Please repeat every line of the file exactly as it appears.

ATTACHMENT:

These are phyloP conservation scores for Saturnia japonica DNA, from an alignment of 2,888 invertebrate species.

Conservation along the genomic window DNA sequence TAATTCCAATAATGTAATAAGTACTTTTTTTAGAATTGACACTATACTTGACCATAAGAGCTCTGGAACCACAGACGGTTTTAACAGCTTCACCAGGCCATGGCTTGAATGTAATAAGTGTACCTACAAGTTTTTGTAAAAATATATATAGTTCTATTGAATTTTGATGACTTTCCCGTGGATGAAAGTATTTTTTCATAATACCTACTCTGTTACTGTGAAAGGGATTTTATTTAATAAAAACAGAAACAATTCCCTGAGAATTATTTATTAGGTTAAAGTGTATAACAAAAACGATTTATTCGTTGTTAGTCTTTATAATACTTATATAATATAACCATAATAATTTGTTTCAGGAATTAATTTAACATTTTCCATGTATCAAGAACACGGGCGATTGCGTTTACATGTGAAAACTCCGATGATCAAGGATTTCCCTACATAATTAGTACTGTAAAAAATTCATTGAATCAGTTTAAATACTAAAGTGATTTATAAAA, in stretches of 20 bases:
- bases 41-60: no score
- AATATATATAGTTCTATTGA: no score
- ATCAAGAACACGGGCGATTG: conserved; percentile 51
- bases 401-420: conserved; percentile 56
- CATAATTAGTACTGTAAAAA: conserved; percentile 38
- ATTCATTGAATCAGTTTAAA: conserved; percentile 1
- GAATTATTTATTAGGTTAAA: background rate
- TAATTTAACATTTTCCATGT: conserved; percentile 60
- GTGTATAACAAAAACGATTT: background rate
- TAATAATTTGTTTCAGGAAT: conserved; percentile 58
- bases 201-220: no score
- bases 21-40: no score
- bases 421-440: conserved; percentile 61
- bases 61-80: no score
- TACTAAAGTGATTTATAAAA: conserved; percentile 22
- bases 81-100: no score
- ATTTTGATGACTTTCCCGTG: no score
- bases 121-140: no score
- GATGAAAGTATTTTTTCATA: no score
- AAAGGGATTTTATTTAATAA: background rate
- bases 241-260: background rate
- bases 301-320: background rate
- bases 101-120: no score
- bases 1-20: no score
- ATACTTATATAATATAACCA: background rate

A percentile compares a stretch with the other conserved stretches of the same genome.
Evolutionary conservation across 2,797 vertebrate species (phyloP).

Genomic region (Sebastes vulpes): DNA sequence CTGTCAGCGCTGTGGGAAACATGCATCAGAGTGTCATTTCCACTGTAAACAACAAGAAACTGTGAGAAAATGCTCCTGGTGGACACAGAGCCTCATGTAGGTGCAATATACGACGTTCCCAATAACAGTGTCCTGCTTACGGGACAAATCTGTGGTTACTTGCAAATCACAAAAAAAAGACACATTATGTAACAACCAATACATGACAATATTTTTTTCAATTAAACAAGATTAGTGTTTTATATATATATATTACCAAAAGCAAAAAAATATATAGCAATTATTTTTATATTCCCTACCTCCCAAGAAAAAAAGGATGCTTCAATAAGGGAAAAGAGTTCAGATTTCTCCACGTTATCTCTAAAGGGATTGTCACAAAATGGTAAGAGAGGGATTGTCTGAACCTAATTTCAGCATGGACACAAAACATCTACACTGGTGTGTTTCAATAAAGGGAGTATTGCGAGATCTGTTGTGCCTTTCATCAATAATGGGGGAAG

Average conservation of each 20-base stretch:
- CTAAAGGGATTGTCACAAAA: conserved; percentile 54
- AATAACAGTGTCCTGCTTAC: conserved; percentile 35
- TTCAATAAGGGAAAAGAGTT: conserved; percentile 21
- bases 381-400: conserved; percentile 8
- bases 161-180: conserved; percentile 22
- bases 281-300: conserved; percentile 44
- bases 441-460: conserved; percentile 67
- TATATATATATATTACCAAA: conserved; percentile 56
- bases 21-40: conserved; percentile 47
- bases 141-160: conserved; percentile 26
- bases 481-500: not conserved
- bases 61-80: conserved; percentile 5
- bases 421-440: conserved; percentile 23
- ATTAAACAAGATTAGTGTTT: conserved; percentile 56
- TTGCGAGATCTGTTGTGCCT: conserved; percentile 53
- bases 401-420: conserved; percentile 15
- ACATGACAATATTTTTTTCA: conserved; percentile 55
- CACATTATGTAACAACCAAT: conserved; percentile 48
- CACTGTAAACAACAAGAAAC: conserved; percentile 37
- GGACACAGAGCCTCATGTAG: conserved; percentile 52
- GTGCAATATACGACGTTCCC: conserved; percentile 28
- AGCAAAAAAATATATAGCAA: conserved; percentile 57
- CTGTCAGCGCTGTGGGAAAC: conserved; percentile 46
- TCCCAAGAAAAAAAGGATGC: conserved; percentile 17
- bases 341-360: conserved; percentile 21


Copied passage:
These are phyloP conservation scores for Saturnia japonica DNA, from an alignment of 2,888 invertebrate species.

Conservation along the genomic window DNA sequence TAATTCCAATAATGTAATAAGTACTTTTTTTAGAATTGACACTATACTTGACCATAAGAGCTCTGGAACCACAGACGGTTTTAACAGCTTCACCAGGCCATGGCTTGAATGTAATAAGTGTACCTACAAGTTTTTGTAAAAATATATATAGTTCTATTGAATTTTGATGACTTTCCCGTGGATGAAAGTATTTTTTCATAATACCTACTCTGTTACTGTGAAAGGGATTTTATTTAATAAAAACAGAAACAATTCCCTGAGAATTATTTATTAGGTTAAAGTGTATAACAAAAACGATTTATTCGTTGTTAGTCTTTATAATACTTATATAATATAACCATAATAATTTGTTTCAGGAATTAATTTAACATTTTCCATGTATCAAGAACACGGGCGATTGCGTTTACATGTGAAAACTCCGATGATCAAGGATTTCCCTACATAATTAGTACTGTAAAAAATTCATTGAATCAGTTTAAATACTAAAGTGATTTATAAAA, in stretches of 20 bases:
- bases 41-60: no score
- AATATATATAGTTCTATTGA: no score
- ATCAAGAACACGGGCGATTG: conserved; percentile 51
- bases 401-420: conserved; percentile 56
- CATAATTAGTACTGTAAAAA: conserved; percentile 38
- ATTCATTGAATCAGTTTAAA: conserved; percentile 1
- GAATTATTTATTAGGTTAAA: background rate
- TAATTTAACATTTTCCATGT: conserved; percentile 60
- GTGTATAACAAAAACGATTT: background rate
- TAATAATTTGTTTCAGGAAT: conserved; percentile 58
- bases 201-220: no score
- bases 21-40: no score
- bases 421-440: conserved; percentile 61
- bases 61-80: no score
- TACTAAAGTGATTTATAAAA: conserved; percentile 22
- bases 81-100: no score
- ATTTTGATGACTTTCCCGTG: no score
- bases 121-140: no score
- GATGAAAGTATTTTTTCATA: no score
- AAAGGGATTTTATTTAATAA: background rate
- bases 241-260: background rate
- bases 301-320: background rate
- bases 101-120: no score
- bases 1-20: no score
- ATACTTATATAATATAACCA: background rate

A percentile compares a stretch with the other conserved stretches of the same genome.
Evolutionary conservation across 2,797 vertebrate species (phyloP).

Genomic region (Sebastes vulpes): DNA sequence CTGTCAGCGCTGTGGGAAACATGCATCAGAGTGTCATTTCCACTGTAAACAACAAGAAACTGTGAGAAAATGCTCCTGGTGGACACAGAGCCTCATGTAGGTGCAATATACGACGTTCCCAATAACAGTGTCCTGCTTACGGGACAAATCTGTGGTTACTTGCAAATCACAAAAAAAAGACACATTATGTAACAACCAATACATGACAATATTTTTTTCAATTAAACAAGATTAGTGTTTTATATATATATATTACCAAAAGCAAAAAAATATATAGCAATTATTTTTATATTCCCTACCTCCCAAGAAAAAAAGGATGCTTCAATAAGGGAAAAGAGTTCAGATTTCTCCACGTTATCTCTAAAGGGATTGTCACAAAATGGTAAGAGAGGGATTGTCTGAACCTAATTTCAGCATGGACACAAAACATCTACACTGGTGTGTTTCAATAAAGGGAGTATTGCGAGATCTGTTGTGCCTTTCATCAATAATGGGGGAAG

Average conservation of each 20-base stretch:
- CTAAAGGGATTGTCACAAAA: conserved; percentile 54
- AATAACAGTGTCCTGCTTAC: conserved; percentile 35
- TTCAATAAGGGAAAAGAGTT: conserved; percentile 21
- bases 381-400: conserved; percentile 8
- bases 161-180: conserved; percentile 22
- bases 281-300: conserved; percentile 44
- bases 441-460: conserved; percentile 67
- TATATATATATATTACCAAA: conserved; percentile 56
- bases 21-40: conserved; percentile 47
- bases 141-160: conserved; percentile 26
- bases 481-500: not conserved
- bases 61-80: conserved; percentile 5
- bases 421-440: conserved; percentile 23
- ATTAAACAAGATTAGTGTTT: conserved; percentile 56
- TTGCGAGATCTGTTGTGCCT: conserved; percentile 53
- bases 401-420: conserved; percentile 15
- ACATGACAATATTTTTTTCA: conserved; percentile 55
- CACATTATGTAACAACCAAT: conserved; percentile 48
- CACTGTAAACAACAAGAAAC: conserved; percentile 37
- GGACACAGAGCCTCATGTAG: conserved; percentile 52
- GTGCAATATACGACGTTCCC: conserved; percentile 28
- AGCAAAAAAATATATAGCAA: conserved; percentile 57
- CTGTCAGCGCTGTGGGAAAC: conserved; percentile 46
- TCCCAAGAAAAAAAGGATGC: conserved; percentile 17
- bases 341-360: conserved; percentile 21